21 May 2007

Cameron: "we are all to blame"

How do you reduce crime in a socialist society? David Cameron, supposedly a ‘conservative’, has said:
... the police could not be blamed for rising crime. Nor, he added, was it up to officers to mend the ‘broken society’ responsible for increasing lawlessness. ‘We broke our society — all of us, as parents, as citizens, as members of society — and we have a shared responsibility, with Government, for fixing it.’ (Daily Mail 18 May 2007)
No, it was not the individuals who have broken modern society. It was the rise and rise of legislation influenced by socialist ideas. Especially, and crucially, society was broken by the inception of the Welfare State in 1945.

Those responsible for this were middle-class intellectuals who should have known better, such as those who held office in the Attlee government, or supported it, and who planned to use their supposed concern for the numerically large working class in order to destroy territorial individualism.

Extracts from article ‘Dual Britannia’ by David Kynaston (Financial Times Arts & Books 18 May 2007), my comments in square brackets:
“Oh wonderful people of Britain!” exalted Iris Murdoch. ”After all the ballyhoo and eyewash, they’ve had the guts to vote against Winston! I can’t help feeling that to be young is very heaven!” Another Oxford philosopher, Isaiah Berlin, danced a jig at hearing the news that Labour had won the July 1945 election by a landslide, while a precocious public schoolboy in Sussex, the 16-year-old Bernard Levin, was so ecstatic that he hung a red flag out of his window and braved the consequences ...

Put baldly, there existed in 1945, at the apparent birth of a new world, a dichotomy between the expectations of most progressive-minded politicians, planners, public intellectuals and opinion-formers — call them ”activators” — on the one hand and those of the great mass of ”ordinary people” (still some 75 per cent working class) on the other. ... For all the Attlee government’s notable achievements [i.e. for all the appalling and irreversible onslaughts on individual liberty] — above all the creation of the NHS and the modern welfare state — this mismatch was soon apparent. ...

There were many reasons why Old Labour failed to enthuse the electorate, but four areas were particularly telling. [E.g. divergence between the social conservatism of the working class and the progressivism of the "activators".] ... the millions were no more enlightened when it came to education. "The Party are kidding themselves if they think that the comprehensive school has any popular appeal," was how the shrewd, Lancastrian, working-class Minister of Education George Tomlinson put it in early 1951; but by later that year the abolition of the divide between grammars and secondary moderns was official Labour policy, following intensive pressure from the largely middle-class National Association of Labour Teachers. Towards the end of the decade an authoritative survey (by Mark Abrams) of working-class attitudes to education found widespread admiration for grammar schools and almost equally pervasive suspicion of the goals of comprehensive schooling, especially the egalitarian aspect. Yet not all that long after, in 1965, Anthony Crosland (Highgate and Oxford) famously, or infamously, set out to destroy "every fucking grammar school" in England and Wales ...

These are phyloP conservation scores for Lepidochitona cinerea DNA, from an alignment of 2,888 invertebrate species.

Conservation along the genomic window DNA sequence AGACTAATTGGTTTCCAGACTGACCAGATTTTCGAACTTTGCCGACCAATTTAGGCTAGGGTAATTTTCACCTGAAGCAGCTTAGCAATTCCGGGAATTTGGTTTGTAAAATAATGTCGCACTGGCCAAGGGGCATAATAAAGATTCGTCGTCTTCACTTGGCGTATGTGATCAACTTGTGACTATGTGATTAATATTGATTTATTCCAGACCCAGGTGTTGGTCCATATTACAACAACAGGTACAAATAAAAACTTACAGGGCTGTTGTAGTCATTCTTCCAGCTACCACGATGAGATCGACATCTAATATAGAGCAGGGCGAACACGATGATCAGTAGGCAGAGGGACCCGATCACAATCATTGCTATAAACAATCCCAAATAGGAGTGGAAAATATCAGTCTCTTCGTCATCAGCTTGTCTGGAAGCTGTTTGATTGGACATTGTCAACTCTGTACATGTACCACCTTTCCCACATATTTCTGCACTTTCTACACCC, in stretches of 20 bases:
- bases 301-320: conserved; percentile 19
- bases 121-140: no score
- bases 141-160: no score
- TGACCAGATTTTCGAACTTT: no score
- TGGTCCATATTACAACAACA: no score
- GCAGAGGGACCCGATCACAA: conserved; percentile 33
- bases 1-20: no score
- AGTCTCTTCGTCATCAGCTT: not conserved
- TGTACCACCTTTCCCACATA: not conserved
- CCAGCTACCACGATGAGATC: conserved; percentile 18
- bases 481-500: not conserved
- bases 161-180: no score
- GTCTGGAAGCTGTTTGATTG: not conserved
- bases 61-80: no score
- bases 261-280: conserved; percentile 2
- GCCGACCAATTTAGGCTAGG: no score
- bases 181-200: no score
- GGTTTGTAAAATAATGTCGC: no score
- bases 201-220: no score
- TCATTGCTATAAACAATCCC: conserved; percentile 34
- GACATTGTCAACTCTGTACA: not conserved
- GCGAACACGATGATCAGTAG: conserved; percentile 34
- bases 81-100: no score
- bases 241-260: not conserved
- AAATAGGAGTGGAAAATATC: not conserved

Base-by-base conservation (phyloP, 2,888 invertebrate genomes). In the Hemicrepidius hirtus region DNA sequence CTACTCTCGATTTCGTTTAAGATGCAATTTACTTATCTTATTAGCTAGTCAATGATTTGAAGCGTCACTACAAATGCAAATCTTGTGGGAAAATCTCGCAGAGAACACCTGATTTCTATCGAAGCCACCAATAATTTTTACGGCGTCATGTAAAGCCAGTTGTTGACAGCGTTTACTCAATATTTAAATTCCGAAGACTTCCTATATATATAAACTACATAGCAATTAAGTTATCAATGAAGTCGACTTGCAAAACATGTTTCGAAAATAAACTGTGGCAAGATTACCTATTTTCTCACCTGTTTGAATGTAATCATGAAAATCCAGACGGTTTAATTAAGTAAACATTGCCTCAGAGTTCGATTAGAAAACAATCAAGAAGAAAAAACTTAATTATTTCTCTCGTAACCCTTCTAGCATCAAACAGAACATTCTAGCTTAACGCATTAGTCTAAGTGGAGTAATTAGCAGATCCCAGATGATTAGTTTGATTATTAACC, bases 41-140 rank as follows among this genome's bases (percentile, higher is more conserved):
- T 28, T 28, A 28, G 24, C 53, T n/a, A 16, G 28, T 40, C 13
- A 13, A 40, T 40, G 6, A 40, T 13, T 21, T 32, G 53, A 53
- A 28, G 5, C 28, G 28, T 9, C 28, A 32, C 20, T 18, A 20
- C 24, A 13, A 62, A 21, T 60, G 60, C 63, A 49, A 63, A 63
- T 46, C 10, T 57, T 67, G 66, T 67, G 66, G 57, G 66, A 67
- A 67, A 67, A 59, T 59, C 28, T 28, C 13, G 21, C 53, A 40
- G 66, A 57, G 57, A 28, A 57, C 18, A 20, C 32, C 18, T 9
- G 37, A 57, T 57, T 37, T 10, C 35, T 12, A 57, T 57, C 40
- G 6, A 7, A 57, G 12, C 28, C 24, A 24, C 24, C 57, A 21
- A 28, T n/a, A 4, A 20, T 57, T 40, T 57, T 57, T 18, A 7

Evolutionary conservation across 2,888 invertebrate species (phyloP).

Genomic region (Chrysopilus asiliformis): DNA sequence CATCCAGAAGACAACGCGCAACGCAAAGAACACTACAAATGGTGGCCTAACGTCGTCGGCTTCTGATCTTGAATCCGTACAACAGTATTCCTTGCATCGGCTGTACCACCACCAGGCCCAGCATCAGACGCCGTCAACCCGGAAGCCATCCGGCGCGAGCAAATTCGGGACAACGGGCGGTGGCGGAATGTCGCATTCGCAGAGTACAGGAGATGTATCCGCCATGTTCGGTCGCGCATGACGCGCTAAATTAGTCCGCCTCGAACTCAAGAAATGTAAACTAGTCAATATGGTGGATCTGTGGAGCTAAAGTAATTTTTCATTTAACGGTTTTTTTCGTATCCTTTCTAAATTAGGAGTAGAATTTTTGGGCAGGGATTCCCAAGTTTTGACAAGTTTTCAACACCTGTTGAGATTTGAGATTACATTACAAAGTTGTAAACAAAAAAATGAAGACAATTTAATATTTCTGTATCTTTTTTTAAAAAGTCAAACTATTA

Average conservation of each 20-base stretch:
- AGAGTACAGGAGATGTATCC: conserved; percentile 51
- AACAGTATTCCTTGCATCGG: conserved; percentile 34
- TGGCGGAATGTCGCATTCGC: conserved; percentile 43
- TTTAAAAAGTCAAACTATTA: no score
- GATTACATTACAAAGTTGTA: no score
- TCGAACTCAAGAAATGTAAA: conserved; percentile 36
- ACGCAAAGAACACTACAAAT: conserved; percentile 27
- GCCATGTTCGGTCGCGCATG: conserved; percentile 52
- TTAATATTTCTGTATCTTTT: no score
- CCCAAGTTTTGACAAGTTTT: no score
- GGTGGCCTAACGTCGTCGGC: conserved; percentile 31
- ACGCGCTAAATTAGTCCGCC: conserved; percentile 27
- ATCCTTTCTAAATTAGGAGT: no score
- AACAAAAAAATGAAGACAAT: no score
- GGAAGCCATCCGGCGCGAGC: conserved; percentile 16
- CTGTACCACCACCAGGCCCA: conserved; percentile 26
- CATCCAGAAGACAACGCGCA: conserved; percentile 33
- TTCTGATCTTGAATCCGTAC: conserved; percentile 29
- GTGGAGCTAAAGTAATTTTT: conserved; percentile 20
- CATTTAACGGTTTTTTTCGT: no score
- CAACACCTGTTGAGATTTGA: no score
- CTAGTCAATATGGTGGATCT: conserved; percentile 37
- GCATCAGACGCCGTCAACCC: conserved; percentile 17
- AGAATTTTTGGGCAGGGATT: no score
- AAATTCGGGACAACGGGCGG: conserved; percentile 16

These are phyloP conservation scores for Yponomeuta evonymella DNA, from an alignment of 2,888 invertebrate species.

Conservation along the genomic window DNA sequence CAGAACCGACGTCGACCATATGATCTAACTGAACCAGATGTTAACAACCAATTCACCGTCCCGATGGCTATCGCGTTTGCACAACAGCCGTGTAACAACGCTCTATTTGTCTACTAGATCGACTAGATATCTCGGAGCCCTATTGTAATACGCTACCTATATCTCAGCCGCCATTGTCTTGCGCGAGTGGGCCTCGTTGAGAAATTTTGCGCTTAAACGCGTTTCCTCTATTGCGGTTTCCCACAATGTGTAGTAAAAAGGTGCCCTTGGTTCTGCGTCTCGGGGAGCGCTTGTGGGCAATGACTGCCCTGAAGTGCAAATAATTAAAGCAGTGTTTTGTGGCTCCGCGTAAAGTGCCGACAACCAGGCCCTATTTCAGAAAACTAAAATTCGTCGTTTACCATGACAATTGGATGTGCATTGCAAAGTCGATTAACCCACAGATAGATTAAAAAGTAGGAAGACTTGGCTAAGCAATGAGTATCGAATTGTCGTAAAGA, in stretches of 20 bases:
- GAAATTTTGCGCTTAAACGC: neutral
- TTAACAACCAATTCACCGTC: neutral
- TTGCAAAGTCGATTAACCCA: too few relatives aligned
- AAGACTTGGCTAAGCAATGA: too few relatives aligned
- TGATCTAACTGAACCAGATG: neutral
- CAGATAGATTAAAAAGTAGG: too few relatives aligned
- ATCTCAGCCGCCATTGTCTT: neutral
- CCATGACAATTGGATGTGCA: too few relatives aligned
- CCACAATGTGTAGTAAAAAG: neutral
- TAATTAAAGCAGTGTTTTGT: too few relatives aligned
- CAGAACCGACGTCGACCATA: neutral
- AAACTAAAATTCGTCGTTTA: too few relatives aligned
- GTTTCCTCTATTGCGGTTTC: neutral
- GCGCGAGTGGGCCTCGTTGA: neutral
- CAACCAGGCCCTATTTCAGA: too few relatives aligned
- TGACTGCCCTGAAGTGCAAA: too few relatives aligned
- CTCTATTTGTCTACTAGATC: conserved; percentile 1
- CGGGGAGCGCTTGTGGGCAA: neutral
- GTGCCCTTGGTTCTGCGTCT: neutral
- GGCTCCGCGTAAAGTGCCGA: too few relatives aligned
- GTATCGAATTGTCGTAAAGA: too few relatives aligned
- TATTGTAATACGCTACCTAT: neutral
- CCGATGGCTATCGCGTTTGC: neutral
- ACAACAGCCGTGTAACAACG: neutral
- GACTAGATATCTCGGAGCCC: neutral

The working class, like the non-leftwing middle class, were at the time (the 1940s and 50s) largely uninterested in collectivism, planning and intervention. They wanted to identify with their own territories, families, small houses with gardens, and pay packets. The ‘privileged’ middle classes had, on the whole, larger territories and a different range of activities, which included intellectual and cultural activities. In destroying their lives, the ‘activators’ (as Kynaston calls them) severely damaged territorialism and individual liberty throughout the population, leading to the current breakdown of civilisation.

Civilisation, in any of the ways in which I would define it, has already broken down, although this may well continue to become more obvious to the naked eye of even the politically correct observer.

A civilised society may be defined as one in which an individual has a clearly defined territory within which he is free to operate. In a non-territorial, tribal society he must constantly refer to the subjective preferences and pressures of the communal group.

In modern society it has become difficult to be sure of whether one is acting within one’s rights or not, and any form of behavior can be turned into an imprisonable crime if it is made the subject of an ASBO. E.g. ‘You are not allowed to look as if you might be intending to visit your family in such-and-such streets within such-and-such times of day.’

Unfortunately, the word ‘civilised’ is nowadays used to refer to ideals which cannot be achieved, or even aimed at, without unlimited confiscation and reduction of liberty. E.g. ‘In a civilised society no child of school-age should have to spend hours every day attending to the needs of a physically disabled parent.’ This is a goal which recedes into infinite distance as increasing numbers of the genetically dysfunctional are kept alive to reproductive age by the NHS, and as everyone is ideologically indoctrinated by their state-financed ‘education’ with a total aversion to doing anything ‘menial’ (or really useful) for anybody else.